The most approached pain relief method is using over-the-counter pain relievers. NSAIDs like acetaminophen or anti-inflammatory medications such as ibuprofen or naproxen inhibit prostaglandins production, causing a pain-relieving effect.

study found that regular use of NSAIDs may lead to stomach problems, fluid retention, hypertension, and kidney and heart problems. Therefore, regular use of painkillers are not recommended as a long-term approach.

Heat Therapy And Warm Baths:

woman in the bath relaxing from the menstrual pain she was feeling, to the right it says "bath time"

Don't you love hopping into a warm bath while a constant war is going on down there?

Heat therapy and warm baths have proven to be equally effective as painkillers. They can provide instant relief from period back pain. If you want to stay away from medication, hopping into a warm bath or wearing the SUPMOGO Regenerative Wearable Belt can be great alternatives to medication.

The SUPMOGO belt features Advanced Targeting Technology that is water-activated. It generates heat underneath the belt and relieves the unbearable period pains. Pain-relieving medication can take a few hours to calm the thunder, the SUPMOGO Belt can swirl its magic in just a couple minutes!

Its thin and flexible material makes it easy to wear underneath your clothes while you're at work or at home.

Massage

A good, calming massage can help your body relax, become stress-free, and lower the stress load on your reproductive system. A lower abdomen and back massage can reduce uterine spasms and relax the uterus.

There's no harm in getting a full body massage since it can help calm and relieve muscle strain. Stress also lowers your threshold for pain; hence relaxation techniques like hot oil massages, meditation, and yoga are highly beneficial. [4]

Exercise

Woman lunging at a park in the fall and to the left of her it says "keep menstrual cycle back pain at bay!"

Regularly exercising is a great way to keep menstrual cycle back pain at bay!

It enhances the release of beta-endorphins that help block the pain receptors. It also pushes prostaglandins out of your system to lower pain levels.

30 minutes of aerobic exercise for minimum 3 times per week can save you from crawling into bed every month!

Maintaining a Healthy Diet:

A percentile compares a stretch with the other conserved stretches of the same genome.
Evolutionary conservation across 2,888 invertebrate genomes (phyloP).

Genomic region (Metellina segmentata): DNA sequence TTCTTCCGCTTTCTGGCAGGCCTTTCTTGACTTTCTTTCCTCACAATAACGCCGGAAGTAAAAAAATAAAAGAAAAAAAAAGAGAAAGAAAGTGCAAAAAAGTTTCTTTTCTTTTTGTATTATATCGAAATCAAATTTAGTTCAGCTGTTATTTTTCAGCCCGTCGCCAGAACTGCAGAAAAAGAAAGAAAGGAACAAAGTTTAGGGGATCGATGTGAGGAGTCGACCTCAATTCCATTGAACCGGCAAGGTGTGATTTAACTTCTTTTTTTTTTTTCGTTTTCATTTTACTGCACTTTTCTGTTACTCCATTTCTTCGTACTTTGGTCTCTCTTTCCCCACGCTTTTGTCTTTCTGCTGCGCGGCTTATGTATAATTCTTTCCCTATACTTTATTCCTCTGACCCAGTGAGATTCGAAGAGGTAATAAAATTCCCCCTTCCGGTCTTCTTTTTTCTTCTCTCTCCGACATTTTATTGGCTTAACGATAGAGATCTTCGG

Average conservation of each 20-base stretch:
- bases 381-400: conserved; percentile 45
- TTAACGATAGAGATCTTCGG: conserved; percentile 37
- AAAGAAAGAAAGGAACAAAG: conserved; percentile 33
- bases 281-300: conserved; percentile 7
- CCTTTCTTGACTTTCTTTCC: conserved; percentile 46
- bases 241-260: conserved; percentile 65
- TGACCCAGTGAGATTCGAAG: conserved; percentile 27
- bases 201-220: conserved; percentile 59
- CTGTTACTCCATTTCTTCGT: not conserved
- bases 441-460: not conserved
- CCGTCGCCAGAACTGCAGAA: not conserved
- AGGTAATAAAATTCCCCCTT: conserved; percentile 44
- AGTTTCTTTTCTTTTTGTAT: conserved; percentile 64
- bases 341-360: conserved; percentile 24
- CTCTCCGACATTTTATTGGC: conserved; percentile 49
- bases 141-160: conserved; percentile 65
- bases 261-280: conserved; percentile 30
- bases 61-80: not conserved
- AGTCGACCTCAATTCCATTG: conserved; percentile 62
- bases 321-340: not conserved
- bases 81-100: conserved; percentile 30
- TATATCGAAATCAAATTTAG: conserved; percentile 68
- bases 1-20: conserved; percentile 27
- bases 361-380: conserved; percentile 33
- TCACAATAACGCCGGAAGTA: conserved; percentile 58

This one always stays crucial in all sorts of diseases. Vitamins and Minerals that are specifically necessary for reducing period pain are Vitamin B1 and Magnesium.

Vitamin B1:

Vitamin B1 or Thiamin has proven to reduce physical and mental symptoms of PMS. You can also use a combination of vitamin B1 and B3 to reduce the severity of your symptoms. It also reduces other menstrual symptoms like nausea, vomiting, and fatigue. [5]

Magnesium:

Magnesium is well-known for its muscle relaxant properties. Therefore, it is efficacious in relaxing the smooth muscle contraction of your uterus. It also lowers the release of prostaglandins.

Research has shown that Magenium, combined with Vitamin B6, is effective in relieving bad back pain. [6]

Summing Up!

Menstrual back cramps are common, but if the severity of your pain is beyond your pain threshold, it's time to get assessed for the above-mentioned menstrual problems.

Severe back pain in the menstrual cycle is usually a sign of any underlying health condition that might exacerbate your pain. The menstrual back pain remedies mentioned above are a great way to help you get through the pain. But if these remedies do not work for you, your condition might get worse. Do not hesitate to reach out to your healthcare provider for immediate attention.  

The SUPMOGO Regenerative Belt is a quick fix for your menstrual back pain without worrying about heating the towels again and again. Its Advanced Targeting Technology gets to the root of what's causing your pain while naturally generating heat to relieve pain and reduce bloating.

Try the SUPMOGO Regenerative Wearable Belt today with a 60-days risk-free money-back guarantee!

 

SUPMOGO logo on the left with QR code for Linktree, in the middle is a picture of the blog author Huma Khurshid, to the right of her it says "Huma Khurshid" "Health Nutrition & Fitness Copywriter" "(877) 900-6646" "info@supmogo.com" "www.supmogo.com"

[1] Gold, E. B., Wells, C., & Rasor, M. O. N. (2016). The association of inflammation with premenstrual symptoms. Journal of women's health25(9), 865-874.

[2] Kural, M., Noor, N. N., Pandit, D., Joshi, T., & Patil, A. (2015). Menstrual characteristics and prevalence of dysmenorrhea in college going girls. Journal of family medicine and primary care4(3), 426.

[3] Jensen, A. M., Bewketu, B., & Sanford, D. (2011). Intermittent low back pain referred from a uterine adenomyosis: a case report. Journal of Chiropractic Medicine10(1), 64-69.

[4] Dufton, L. M., Konik, B., Colletti, R., Stanger, C., Boyer, M., Morrow, S., & Compas, B. E. (2008). Effects of stress on pain threshold and tolerance in children with recurrent abdominal pain. Pain136(1-2), 38-43.

[5] Abdollahifard, S., Koshkaki, A. R., & Moazamiyanfar, R. (2014). The effects of vitamin B1 on ameliorating the premenstrual syndrome symptoms. Global journal of health science6(6), 144.

[6] Fathizadeh, N., Ebrahimi, E., Valiani, M., Tavakoli, N., & Yar, M. H. (2010). Evaluating the effect of magnesium and magnesium plus vitamin B6 supplement on the severity of premenstrual syndrome. Iranian journal of nursing and midwifery research15(Suppl1), 401.